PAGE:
Thursday, December 14, 2017

Comic Shop Comics: December 13th

Detective Comics #970 (DC Comics) One thing about the bi-weekly shipping schedule of a lot of DC comics? Even when you drop a book, there's a good chance your local retailer has already ordered you the next one, so you may have to buy one more issue after you drop it. So I guess this is my last issue of Detective for a while. Although since writer James Tynion's run does seem to be reaching a climax, I suppose it's only going to be a few months before the next writer is announced. I will bet you five dollars it's going to be Brian Michael Bendis.

In this issue, Tim Drake and Stephanie Brown have a fight, Tim Drake seems to know that Lonnie Manchin is Anarky for some reason, even though he didn't appear until after Tim was dead, Batwoman, Batwoman, Azrael and Batwing fight some naked robot people, Clayface has a heart-to-heart with Doctor October, and Batwoman's dad gives her some stitches. So the plotlines all take a step or two forward.

Joe Bennett pencils while three different people ink; the art didn't looks so great this issue. Sometimes I like Bennett's work and sometimes I don't; I think a lot of it depends on the inking and coloring. This book is so over-colored, with lots of effects, and there is so much dialogue crowding out the art, that it was overall kind of a messy-looking book.

Guillem March draws the cover though. I like that Guillem March guy a lot. I wish he was handling the interior art here.

Peter Parker: The Spectacular Spider-Man Vol. 1--Into The Twilight (Marvel Entertainment) It's been about ten years since Marvel performed a franchise-specific reboot on their flagship character in "One More Day," cosmically disentangling Peter Parker and Mary Jane Watson because, as then-Editor-in-Chief Joe Quesada had argued, a single Peter Parker provided many more interesting story possibilities than a married one.

This collection of the first six issues of the latest volume of Peter Parker: The Spectacular Spider-Man included the first instances of a high-quality scene that could not have been published in-continuity if Peter and MJ were married. At one point early on, Spider-Man rescues an aspiring comedian who has just moved to the city, and she asks him out, throwing her business card at him and then being surprised that it bounces off and falls--she assumed that since he could crawl on walls, he was always sticky. Later, they go on a date, and Spider-Man arrives in costume, with a blazer; it doesn't go well for him, but it is an all-around pretty funny scene. So I guess it took a decade, but Quesada was proven right!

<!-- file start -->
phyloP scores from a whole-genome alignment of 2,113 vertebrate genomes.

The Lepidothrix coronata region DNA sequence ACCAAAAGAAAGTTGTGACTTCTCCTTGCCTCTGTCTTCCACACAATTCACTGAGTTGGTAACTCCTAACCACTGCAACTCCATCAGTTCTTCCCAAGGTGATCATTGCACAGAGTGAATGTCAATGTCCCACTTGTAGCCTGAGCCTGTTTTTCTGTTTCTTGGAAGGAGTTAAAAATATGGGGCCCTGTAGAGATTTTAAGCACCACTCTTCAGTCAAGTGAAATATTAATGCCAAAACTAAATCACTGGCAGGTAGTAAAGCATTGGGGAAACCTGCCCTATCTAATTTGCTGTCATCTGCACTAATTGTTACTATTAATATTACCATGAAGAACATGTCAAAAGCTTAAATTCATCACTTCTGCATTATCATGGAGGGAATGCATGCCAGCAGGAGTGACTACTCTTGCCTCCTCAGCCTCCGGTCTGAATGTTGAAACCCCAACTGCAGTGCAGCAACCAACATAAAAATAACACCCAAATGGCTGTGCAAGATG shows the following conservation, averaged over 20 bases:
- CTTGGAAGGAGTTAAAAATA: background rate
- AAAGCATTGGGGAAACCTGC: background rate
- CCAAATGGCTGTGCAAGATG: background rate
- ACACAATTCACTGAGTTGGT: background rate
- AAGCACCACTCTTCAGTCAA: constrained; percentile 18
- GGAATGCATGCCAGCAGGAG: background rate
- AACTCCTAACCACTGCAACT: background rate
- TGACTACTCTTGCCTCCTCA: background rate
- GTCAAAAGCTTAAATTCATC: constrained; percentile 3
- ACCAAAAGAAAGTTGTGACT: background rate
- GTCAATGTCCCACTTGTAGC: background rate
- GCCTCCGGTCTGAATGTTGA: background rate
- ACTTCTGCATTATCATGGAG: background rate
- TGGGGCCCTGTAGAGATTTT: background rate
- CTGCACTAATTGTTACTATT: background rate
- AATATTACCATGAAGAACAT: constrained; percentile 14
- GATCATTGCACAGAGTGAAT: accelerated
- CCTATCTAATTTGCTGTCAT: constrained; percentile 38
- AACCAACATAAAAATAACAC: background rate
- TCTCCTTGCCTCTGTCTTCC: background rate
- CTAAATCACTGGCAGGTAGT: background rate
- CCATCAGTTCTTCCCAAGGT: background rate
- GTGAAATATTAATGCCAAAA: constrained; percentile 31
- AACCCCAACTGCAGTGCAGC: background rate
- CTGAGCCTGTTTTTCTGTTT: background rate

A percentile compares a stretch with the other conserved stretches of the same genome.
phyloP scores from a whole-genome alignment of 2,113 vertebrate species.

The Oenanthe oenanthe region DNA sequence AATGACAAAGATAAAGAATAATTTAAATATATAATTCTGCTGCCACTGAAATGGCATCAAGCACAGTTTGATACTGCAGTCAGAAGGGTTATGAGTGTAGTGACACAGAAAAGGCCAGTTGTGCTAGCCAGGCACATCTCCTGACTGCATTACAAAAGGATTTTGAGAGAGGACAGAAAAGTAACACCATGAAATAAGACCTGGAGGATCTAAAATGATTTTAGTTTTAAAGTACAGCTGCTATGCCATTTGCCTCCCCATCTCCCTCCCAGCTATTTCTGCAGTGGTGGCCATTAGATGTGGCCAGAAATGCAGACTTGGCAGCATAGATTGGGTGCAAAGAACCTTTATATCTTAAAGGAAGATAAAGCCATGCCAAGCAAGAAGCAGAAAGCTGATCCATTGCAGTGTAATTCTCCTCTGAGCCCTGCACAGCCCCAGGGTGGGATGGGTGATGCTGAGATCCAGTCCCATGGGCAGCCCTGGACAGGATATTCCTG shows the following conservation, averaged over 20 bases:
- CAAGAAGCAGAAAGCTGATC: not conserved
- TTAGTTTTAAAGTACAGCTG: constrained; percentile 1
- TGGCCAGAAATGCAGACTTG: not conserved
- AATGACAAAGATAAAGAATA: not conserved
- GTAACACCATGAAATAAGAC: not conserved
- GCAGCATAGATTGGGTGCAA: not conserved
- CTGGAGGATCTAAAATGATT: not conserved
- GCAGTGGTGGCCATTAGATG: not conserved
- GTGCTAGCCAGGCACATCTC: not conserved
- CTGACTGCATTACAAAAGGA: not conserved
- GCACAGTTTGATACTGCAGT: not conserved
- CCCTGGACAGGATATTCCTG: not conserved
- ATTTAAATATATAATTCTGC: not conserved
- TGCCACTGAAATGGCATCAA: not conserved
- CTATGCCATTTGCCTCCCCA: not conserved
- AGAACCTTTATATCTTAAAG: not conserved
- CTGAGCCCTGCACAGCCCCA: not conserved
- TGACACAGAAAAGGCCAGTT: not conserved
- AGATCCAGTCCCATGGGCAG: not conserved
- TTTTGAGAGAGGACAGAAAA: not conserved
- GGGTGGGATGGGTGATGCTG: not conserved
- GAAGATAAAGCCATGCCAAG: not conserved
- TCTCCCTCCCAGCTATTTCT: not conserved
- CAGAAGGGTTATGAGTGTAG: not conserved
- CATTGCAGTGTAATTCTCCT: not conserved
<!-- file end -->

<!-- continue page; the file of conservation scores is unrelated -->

Thanks go to writer Chip Zdarksy, whose presence on the title is the main reason I picked it up at the shop today, rather than waiting a few weeks for the trade to appear at my local library. This might make me the only person, save perhaps a few of Zdarsky's friends and relatives, to pick up a new Spider-Man comic for him rather than Spider-Man or artist Adam Kubert. What can I say; I really liked Zdarsky's run on Jughead, and I was quite curious to see how he would handle the Spider-Man character in his own book, after seeing his use of Spidey in the excellent Howard The Duck (almost every scene featuring the character ended with Spider-Man on his knees, weeping about the death of Uncle Ben).

And it's not like I have anything against Spider-Man or his comics. The reboot was pretty dang alienating back then, and then Marvel jacked up their prices and their shipping schedule, and God-only-knows how many times they've relaunched Amazing Spider-Man. The not-very-helpful "Follow The Adventures Of..." reading order guide for The Amazing Spider-Man that runs on the front and back covers of this particular volume includes ten books, four volumes of Amazing Spider-Man, numbered 1-4, and then six volumes of Amazing Spider-Man: Worldwide, numbered 1-6. Interestingly, Zdarsky features a lot of call-backs to past Spider-Man and other stories, many of them in the form of little jokes (like an asterisk leading to an editorial box saying to "Check out Infamous Iron Man! Unless it eats into your Peter Parker: The Spectacular Spider-Man budget!).